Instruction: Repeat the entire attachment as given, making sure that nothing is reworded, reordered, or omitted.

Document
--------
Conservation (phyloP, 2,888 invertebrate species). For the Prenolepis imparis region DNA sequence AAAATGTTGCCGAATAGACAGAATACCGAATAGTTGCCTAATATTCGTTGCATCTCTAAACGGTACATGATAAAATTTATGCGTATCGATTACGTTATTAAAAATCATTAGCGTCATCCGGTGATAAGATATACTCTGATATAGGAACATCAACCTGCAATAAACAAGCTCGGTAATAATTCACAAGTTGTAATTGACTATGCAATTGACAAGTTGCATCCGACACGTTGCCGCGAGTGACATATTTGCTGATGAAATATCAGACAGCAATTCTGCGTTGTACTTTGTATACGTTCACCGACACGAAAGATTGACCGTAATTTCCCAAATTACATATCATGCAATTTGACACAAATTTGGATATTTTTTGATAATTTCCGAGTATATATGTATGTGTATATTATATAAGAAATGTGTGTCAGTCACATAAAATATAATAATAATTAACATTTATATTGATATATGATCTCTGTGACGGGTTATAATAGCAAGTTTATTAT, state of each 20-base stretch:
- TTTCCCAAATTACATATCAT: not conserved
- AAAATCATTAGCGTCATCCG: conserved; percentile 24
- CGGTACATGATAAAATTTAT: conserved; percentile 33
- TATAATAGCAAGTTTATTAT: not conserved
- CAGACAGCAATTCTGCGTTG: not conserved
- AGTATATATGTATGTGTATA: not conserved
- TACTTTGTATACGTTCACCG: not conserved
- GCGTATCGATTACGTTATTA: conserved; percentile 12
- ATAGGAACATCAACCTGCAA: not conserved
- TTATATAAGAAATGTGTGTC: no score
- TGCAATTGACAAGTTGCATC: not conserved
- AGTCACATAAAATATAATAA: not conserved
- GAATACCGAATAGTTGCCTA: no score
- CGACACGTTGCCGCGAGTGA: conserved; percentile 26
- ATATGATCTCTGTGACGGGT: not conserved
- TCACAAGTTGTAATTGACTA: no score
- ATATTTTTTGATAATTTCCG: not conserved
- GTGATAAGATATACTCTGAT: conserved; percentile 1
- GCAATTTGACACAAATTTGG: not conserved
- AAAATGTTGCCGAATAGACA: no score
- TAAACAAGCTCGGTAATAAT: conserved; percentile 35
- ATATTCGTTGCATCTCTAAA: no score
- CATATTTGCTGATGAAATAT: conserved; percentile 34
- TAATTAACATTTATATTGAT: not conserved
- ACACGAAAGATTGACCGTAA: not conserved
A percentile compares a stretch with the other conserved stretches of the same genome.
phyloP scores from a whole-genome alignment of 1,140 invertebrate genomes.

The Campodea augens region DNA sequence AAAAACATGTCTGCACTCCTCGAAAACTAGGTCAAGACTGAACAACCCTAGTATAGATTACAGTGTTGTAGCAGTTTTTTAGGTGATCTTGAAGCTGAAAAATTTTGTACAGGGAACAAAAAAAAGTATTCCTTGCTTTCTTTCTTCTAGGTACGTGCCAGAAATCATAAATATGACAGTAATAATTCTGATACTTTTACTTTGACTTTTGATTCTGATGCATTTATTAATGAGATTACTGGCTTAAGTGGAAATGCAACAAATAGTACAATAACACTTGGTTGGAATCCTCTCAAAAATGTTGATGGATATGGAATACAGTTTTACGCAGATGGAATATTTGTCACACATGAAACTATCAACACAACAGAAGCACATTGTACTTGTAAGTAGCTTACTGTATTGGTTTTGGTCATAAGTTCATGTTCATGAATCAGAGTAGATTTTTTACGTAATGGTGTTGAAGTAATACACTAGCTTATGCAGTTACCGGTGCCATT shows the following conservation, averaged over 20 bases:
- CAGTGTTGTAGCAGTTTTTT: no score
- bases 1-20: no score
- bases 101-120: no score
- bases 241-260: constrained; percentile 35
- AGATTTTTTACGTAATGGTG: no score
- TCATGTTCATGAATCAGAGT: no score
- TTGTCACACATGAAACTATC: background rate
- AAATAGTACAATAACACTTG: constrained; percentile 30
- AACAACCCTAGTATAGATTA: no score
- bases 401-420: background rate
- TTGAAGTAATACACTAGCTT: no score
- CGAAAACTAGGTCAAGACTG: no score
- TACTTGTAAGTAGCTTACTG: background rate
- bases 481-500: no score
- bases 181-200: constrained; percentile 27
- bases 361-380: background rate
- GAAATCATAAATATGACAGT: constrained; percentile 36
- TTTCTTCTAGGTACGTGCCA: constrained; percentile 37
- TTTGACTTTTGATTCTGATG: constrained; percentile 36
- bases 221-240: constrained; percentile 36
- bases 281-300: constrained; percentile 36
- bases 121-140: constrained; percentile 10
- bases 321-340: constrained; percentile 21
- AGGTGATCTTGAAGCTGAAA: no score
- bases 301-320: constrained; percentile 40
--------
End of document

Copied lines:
Conservation (phyloP, 2,888 invertebrate species). For the Prenolepis imparis region DNA sequence AAAATGTTGCCGAATAGACAGAATACCGAATAGTTGCCTAATATTCGTTGCATCTCTAAACGGTACATGATAAAATTTATGCGTATCGATTACGTTATTAAAAATCATTAGCGTCATCCGGTGATAAGATATACTCTGATATAGGAACATCAACCTGCAATAAACAAGCTCGGTAATAATTCACAAGTTGTAATTGACTATGCAATTGACAAGTTGCATCCGACACGTTGCCGCGAGTGACATATTTGCTGATGAAATATCAGACAGCAATTCTGCGTTGTACTTTGTATACGTTCACCGACACGAAAGATTGACCGTAATTTCCCAAATTACATATCATGCAATTTGACACAAATTTGGATATTTTTTGATAATTTCCGAGTATATATGTATGTGTATATTATATAAGAAATGTGTGTCAGTCACATAAAATATAATAATAATTAACATTTATATTGATATATGATCTCTGTGACGGGTTATAATAGCAAGTTTATTAT, state of each 20-base stretch:
- TTTCCCAAATTACATATCAT: not conserved
- AAAATCATTAGCGTCATCCG: conserved; percentile 24
- CGGTACATGATAAAATTTAT: conserved; percentile 33
- TATAATAGCAAGTTTATTAT: not conserved
- CAGACAGCAATTCTGCGTTG: not conserved
- AGTATATATGTATGTGTATA: not conserved
- TACTTTGTATACGTTCACCG: not conserved
- GCGTATCGATTACGTTATTA: conserved; percentile 12
- ATAGGAACATCAACCTGCAA: not conserved
- TTATATAAGAAATGTGTGTC: no score
- TGCAATTGACAAGTTGCATC: not conserved
- AGTCACATAAAATATAATAA: not conserved
- GAATACCGAATAGTTGCCTA: no score
- CGACACGTTGCCGCGAGTGA: conserved; percentile 26
- ATATGATCTCTGTGACGGGT: not conserved
- TCACAAGTTGTAATTGACTA: no score
- ATATTTTTTGATAATTTCCG: not conserved
- GTGATAAGATATACTCTGAT: conserved; percentile 1
- GCAATTTGACACAAATTTGG: not conserved
- AAAATGTTGCCGAATAGACA: no score
- TAAACAAGCTCGGTAATAAT: conserved; percentile 35
- ATATTCGTTGCATCTCTAAA: no score
- CATATTTGCTGATGAAATAT: conserved; percentile 34
- TAATTAACATTTATATTGAT: not conserved
- ACACGAAAGATTGACCGTAA: not conserved
A percentile compares a stretch with the other conserved stretches of the same genome.
phyloP scores from a whole-genome alignment of 1,140 invertebrate genomes.

The Campodea augens region DNA sequence AAAAACATGTCTGCACTCCTCGAAAACTAGGTCAAGACTGAACAACCCTAGTATAGATTACAGTGTTGTAGCAGTTTTTTAGGTGATCTTGAAGCTGAAAAATTTTGTACAGGGAACAAAAAAAAGTATTCCTTGCTTTCTTTCTTCTAGGTACGTGCCAGAAATCATAAATATGACAGTAATAATTCTGATACTTTTACTTTGACTTTTGATTCTGATGCATTTATTAATGAGATTACTGGCTTAAGTGGAAATGCAACAAATAGTACAATAACACTTGGTTGGAATCCTCTCAAAAATGTTGATGGATATGGAATACAGTTTTACGCAGATGGAATATTTGTCACACATGAAACTATCAACACAACAGAAGCACATTGTACTTGTAAGTAGCTTACTGTATTGGTTTTGGTCATAAGTTCATGTTCATGAATCAGAGTAGATTTTTTACGTAATGGTGTTGAAGTAATACACTAGCTTATGCAGTTACCGGTGCCATT shows the following conservation, averaged over 20 bases:
- CAGTGTTGTAGCAGTTTTTT: no score
- bases 1-20: no score
- bases 101-120: no score
- bases 241-260: constrained; percentile 35
- AGATTTTTTACGTAATGGTG: no score
- TCATGTTCATGAATCAGAGT: no score
- TTGTCACACATGAAACTATC: background rate
- AAATAGTACAATAACACTTG: constrained; percentile 30
- AACAACCCTAGTATAGATTA: no score
- bases 401-420: background rate
- TTGAAGTAATACACTAGCTT: no score
- CGAAAACTAGGTCAAGACTG: no score
- TACTTGTAAGTAGCTTACTG: background rate
- bases 481-500: no score
- bases 181-200: constrained; percentile 27
- bases 361-380: background rate
- GAAATCATAAATATGACAGT: constrained; percentile 36
- TTTCTTCTAGGTACGTGCCA: constrained; percentile 37
- TTTGACTTTTGATTCTGATG: constrained; percentile 36
- bases 221-240: constrained; percentile 36
- bases 281-300: constrained; percentile 36
- bases 121-140: constrained; percentile 10
- bases 321-340: constrained; percentile 21
- AGGTGATCTTGAAGCTGAAA: no score
- bases 301-320: constrained; percentile 40